“Quantum computers could be used to solve climate change, and combat issues such as nitrogen fixation and carbon capture through machine learning,” said Chief Scientist at Microsoft-Israel’s R&D Center Tomer Simon. Microsoft, he said, is creating a quantum computer to “solve life’s big issues: we want to design better batteries, design better catalysts for chemical reactions, and maybe even cure cancer.” Other possibilities include devising secure communications during the Quantum era, and to that, Israeli startup QuantLR claims to have built a new degree of complex modern encryption, which cannot be copied by humans, explained Nitzan Livneh, CTO of QuantLR.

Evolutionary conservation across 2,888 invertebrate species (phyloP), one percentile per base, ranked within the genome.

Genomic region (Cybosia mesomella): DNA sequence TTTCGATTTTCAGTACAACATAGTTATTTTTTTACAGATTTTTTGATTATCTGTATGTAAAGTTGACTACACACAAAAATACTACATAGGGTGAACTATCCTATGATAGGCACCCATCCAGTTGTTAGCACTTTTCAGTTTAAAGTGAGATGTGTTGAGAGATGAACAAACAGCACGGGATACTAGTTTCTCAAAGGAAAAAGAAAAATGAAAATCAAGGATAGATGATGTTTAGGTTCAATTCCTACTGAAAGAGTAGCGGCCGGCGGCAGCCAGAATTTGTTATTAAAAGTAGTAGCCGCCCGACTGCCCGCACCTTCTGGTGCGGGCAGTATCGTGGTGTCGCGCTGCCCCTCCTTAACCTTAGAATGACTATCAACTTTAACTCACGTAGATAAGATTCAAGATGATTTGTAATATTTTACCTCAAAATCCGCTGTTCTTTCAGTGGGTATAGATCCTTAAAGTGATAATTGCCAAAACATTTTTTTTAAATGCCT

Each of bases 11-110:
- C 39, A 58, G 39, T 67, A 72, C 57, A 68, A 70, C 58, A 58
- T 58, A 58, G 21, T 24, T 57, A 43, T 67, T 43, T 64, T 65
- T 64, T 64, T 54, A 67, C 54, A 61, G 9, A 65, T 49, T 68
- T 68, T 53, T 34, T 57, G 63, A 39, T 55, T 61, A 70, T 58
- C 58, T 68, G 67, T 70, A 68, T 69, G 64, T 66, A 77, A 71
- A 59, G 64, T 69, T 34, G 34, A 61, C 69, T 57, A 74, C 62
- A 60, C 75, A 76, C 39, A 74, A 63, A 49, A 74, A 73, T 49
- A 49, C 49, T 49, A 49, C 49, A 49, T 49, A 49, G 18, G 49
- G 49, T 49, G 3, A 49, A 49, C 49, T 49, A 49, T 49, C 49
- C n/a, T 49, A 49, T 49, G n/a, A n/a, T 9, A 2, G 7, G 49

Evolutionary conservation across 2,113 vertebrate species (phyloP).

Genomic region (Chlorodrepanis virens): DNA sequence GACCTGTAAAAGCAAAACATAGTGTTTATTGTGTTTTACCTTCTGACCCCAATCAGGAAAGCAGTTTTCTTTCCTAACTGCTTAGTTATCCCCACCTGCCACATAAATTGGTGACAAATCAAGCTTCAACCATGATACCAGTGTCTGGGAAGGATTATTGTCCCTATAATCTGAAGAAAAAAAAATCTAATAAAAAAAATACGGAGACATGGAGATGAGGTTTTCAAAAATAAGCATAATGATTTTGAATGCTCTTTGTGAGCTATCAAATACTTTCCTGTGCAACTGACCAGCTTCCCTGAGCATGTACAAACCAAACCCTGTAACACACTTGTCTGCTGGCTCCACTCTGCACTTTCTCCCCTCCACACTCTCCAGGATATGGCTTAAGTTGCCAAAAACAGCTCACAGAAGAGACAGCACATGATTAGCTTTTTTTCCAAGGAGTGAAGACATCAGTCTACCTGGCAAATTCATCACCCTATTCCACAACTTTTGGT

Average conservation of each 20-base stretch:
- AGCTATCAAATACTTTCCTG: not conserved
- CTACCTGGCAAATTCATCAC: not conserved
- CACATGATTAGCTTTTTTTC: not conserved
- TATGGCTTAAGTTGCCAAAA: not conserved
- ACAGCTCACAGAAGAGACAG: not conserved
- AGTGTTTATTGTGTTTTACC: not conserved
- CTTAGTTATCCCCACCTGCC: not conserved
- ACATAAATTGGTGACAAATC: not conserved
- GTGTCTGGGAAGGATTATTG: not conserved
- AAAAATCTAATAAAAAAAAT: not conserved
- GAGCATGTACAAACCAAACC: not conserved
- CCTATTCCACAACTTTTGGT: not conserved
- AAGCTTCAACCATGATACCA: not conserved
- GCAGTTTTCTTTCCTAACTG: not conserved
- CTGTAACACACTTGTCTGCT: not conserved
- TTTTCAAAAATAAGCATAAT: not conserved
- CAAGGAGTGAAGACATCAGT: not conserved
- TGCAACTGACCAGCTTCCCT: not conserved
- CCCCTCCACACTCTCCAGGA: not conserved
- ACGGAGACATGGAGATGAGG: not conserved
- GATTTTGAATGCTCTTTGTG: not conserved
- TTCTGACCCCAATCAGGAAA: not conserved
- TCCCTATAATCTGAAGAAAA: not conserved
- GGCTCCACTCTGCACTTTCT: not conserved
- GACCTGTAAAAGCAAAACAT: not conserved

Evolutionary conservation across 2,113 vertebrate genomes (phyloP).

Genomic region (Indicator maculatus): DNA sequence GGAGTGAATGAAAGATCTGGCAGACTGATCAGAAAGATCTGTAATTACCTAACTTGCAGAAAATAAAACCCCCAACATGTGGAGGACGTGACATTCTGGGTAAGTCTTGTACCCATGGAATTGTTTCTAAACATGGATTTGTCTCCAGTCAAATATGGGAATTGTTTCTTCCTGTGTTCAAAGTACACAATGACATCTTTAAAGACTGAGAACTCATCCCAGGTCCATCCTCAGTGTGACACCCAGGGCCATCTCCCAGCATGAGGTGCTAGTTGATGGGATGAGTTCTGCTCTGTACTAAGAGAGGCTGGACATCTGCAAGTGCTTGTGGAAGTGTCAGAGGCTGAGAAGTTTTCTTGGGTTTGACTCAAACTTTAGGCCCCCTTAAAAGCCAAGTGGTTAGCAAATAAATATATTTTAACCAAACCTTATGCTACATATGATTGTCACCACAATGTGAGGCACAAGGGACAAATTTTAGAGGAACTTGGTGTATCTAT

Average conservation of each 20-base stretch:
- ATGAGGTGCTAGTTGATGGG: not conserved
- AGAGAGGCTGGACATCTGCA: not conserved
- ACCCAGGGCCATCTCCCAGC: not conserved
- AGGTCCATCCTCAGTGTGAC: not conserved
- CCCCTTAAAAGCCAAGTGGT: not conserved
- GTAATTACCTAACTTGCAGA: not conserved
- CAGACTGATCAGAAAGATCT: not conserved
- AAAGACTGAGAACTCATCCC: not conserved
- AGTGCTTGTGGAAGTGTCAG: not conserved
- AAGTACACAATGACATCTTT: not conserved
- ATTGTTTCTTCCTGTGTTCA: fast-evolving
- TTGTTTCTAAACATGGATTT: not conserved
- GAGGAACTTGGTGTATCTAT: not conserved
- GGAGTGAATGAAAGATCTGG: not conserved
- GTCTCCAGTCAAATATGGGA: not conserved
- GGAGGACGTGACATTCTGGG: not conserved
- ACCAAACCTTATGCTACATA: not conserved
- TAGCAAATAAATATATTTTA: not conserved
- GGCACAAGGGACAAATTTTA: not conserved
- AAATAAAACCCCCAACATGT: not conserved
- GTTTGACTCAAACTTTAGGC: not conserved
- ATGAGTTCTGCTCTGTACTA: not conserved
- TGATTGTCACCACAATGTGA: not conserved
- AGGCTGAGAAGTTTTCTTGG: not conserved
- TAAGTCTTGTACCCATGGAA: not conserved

But the commercial sector can boom with government assistance, added Director-General of the Israel Space Agency (Res.) Gen. Uri Oron. “Space is no longer the sole domain of great powers or organizations or a place only for science and research. Space is now open for business. The Israel Space Agency’s mission is to strengthen Israel’s power in the international arena. We have over 30 years of experience building satellites. We are one of only eight countries, who can build, operate, and launch satellites,” he said. While relations between private entities and the government aren't simple, Oron believes that the state needs to intervene and help build and support necessary infrastructure. Aharon Aharon, the former CEO of the Israel Innovation Authority noted how the organization plans to invest in more space tech startups. In Israel alone, in 2021, $30 billion in capital was raised by tech startups, and 79 unicorns generate 51% of national exports. Private investments in Germany and France combined are less than that in Israeli companies, he said.